5. Socialize Our 3 Legged Dog
Note that three legged dogs may feel more vulnerable, and may be more fearful of new things.
It is important to socialize our dog to as many new experiences (garbage truck, umbrella, all types of people) as we can, so that she gains confidence, and is less likely to show fear aggression.
Let our three legged dog approach new experiences at her own pace, and make sure to reward and praise her well for taking small steps.
I have a 10 month old 3 legged Cavoodle. His front left leg is deformed and stunted but not missing. He can walk and run on his three good legs but when on a harness/lead combination, he pulls strongly and when restrained, stands on his hind legs. Our dog is not as robust as yours. I should mention he is a ‘rescue’ dog and we’ve only had him for 2 months. We don’t know what experience if any, he had before sharing life with us. He is a loving and adorable boy and happily hops around our home and back yard without any obvious stress….just walking on a lead is the issue. I would appreciate an advice you might like to provide.
Congratulations on your new rescue puppy. He sounds wonderful! As for the walking, it may be best to do some private training sessions with a trainer who has experience with three-legged dogs. It depends so much on the dog and how he reacts to different stimuli. One possibility is to identify what puppy enjoys most. Is your puppy food focused, toy focused, people focused? We can then use that to redirect his attention and help with walk training.
Also with a three legged dog, there is this delicate balance of wanting to protect them from over-doing it, but also letting them enjoy being a dog.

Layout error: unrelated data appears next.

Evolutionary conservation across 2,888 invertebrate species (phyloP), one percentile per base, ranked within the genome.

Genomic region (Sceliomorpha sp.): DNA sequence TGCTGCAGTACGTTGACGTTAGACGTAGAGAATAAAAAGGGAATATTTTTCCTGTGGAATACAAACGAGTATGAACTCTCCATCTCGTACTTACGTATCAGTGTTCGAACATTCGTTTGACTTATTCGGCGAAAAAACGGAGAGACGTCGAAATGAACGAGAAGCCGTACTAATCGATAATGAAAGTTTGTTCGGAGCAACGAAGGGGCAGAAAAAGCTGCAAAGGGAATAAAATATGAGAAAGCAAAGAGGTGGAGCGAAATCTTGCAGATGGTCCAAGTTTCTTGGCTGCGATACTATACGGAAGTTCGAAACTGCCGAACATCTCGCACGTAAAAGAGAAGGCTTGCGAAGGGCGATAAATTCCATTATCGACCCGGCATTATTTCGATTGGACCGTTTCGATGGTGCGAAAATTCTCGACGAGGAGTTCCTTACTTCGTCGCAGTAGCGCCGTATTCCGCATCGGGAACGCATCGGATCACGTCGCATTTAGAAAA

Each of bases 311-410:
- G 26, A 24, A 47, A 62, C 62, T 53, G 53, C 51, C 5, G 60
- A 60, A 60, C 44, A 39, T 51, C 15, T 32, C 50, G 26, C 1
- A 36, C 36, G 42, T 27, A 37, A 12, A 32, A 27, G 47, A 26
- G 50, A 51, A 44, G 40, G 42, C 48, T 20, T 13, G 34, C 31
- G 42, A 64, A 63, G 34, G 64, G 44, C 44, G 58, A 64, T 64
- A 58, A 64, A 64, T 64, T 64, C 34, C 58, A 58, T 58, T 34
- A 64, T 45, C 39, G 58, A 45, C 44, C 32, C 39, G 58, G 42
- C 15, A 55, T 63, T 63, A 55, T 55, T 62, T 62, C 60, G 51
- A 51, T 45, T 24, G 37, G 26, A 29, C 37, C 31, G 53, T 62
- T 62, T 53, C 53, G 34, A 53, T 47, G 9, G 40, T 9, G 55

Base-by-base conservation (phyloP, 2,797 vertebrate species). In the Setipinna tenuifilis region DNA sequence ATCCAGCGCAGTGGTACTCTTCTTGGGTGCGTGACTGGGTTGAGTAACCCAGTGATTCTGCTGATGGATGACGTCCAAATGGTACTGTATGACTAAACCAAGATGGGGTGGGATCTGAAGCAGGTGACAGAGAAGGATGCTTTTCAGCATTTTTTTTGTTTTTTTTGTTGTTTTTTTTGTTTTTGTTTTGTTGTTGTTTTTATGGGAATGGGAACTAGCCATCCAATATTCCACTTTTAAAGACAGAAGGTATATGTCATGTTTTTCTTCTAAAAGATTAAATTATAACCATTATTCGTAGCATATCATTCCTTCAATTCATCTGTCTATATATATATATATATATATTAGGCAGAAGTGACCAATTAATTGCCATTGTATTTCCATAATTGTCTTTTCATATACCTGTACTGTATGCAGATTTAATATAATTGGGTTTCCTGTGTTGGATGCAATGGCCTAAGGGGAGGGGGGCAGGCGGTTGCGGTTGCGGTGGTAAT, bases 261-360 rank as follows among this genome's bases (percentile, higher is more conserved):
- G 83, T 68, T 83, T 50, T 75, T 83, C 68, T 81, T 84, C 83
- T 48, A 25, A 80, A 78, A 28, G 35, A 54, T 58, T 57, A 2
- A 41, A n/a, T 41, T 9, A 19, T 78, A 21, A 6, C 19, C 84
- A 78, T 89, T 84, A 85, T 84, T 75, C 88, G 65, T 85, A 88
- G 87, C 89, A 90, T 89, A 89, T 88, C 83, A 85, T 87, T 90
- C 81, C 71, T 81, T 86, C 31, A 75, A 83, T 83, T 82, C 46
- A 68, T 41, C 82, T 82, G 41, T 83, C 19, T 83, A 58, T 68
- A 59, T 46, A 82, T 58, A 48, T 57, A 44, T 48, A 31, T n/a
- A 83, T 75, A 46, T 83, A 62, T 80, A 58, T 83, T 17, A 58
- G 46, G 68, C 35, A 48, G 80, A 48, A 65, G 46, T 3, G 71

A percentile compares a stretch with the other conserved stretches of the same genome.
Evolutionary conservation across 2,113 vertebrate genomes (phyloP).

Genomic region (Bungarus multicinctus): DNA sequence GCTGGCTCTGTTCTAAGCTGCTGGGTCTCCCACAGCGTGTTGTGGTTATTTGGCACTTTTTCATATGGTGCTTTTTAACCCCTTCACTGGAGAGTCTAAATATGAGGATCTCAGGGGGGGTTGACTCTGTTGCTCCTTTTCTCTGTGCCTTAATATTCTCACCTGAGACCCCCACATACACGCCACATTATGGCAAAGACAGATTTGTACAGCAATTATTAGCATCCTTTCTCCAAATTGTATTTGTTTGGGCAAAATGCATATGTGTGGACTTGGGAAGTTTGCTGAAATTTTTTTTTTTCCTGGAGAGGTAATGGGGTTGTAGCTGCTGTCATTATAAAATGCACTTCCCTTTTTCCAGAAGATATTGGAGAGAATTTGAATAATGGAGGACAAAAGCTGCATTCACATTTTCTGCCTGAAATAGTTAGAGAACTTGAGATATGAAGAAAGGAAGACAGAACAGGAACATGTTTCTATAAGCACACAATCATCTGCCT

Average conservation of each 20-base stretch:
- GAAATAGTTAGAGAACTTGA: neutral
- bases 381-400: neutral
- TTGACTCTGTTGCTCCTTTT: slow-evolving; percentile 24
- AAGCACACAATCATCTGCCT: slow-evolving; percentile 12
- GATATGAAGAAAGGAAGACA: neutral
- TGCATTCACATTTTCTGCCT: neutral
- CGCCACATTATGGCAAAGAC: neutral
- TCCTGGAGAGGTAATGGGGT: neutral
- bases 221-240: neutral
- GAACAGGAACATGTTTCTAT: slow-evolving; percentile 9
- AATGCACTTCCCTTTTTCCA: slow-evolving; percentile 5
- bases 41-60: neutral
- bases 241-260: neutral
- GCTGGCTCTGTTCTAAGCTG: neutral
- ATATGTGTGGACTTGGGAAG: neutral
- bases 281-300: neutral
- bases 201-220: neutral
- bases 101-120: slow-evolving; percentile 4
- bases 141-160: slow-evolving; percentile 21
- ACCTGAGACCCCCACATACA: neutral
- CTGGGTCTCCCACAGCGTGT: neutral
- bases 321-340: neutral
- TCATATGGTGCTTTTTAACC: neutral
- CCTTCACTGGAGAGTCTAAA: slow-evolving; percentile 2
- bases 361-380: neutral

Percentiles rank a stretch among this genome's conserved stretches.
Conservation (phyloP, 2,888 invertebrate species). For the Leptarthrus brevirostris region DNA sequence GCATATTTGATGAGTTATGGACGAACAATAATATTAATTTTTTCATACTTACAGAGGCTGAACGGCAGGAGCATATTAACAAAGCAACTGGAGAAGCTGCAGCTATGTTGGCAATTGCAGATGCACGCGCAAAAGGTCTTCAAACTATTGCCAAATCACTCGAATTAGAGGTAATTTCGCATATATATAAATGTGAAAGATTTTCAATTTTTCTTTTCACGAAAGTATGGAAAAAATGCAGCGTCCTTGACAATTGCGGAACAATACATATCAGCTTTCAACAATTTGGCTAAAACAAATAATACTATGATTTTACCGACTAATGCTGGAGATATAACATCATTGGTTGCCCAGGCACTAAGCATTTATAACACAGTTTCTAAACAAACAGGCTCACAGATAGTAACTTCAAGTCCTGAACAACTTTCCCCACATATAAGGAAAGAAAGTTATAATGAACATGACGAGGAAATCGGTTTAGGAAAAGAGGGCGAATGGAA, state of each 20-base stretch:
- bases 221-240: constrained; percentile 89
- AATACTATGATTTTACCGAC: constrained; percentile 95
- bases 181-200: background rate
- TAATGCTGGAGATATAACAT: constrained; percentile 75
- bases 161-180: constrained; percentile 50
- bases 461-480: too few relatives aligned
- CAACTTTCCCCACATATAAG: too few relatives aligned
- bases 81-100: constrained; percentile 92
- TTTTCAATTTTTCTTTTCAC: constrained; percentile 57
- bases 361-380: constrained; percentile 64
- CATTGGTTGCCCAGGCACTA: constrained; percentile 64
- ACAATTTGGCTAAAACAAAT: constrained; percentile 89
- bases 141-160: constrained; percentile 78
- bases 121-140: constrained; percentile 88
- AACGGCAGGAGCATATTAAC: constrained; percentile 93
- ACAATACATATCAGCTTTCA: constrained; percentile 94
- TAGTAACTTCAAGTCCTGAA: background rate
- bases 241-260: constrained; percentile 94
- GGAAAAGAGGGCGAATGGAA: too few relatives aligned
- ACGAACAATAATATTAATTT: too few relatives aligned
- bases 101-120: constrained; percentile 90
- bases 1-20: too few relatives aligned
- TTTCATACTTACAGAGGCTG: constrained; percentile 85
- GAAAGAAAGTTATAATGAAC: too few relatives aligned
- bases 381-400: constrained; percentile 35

Grant Mauthe says
We rescued Molly(wheaton terrier) 4 years ago. She had been abused terribly. This came to light when she was limping more and more last summer. We took her to the vet, xrays were takin, severe bone damage,pelvic damage, and reheal had shown up. Her leg had rehealed in such a way that the misplaced bone was interferring in her knee joint. Amputation of the rear leg was recomended and completed. This was 4 months ago. How long will phantom pain continue. She is on regular doses of arnica along with sierracill. She is doing fantastic
I am looking for help. My black lab was born with microdevelopment of her right front leg. Her other front leg had been broken and was healing on its own when I rescued her. I couldn’t keep her past the healing and fostering period so my brother adopted her and she lives with him for 7 years. Now she lives with me due to unforseen circumstances. She is getting older now. She is 9 years old and I see her slowing down ALOT. It isn’t easy for her to go out to potty and I let her lay in the grass to rest.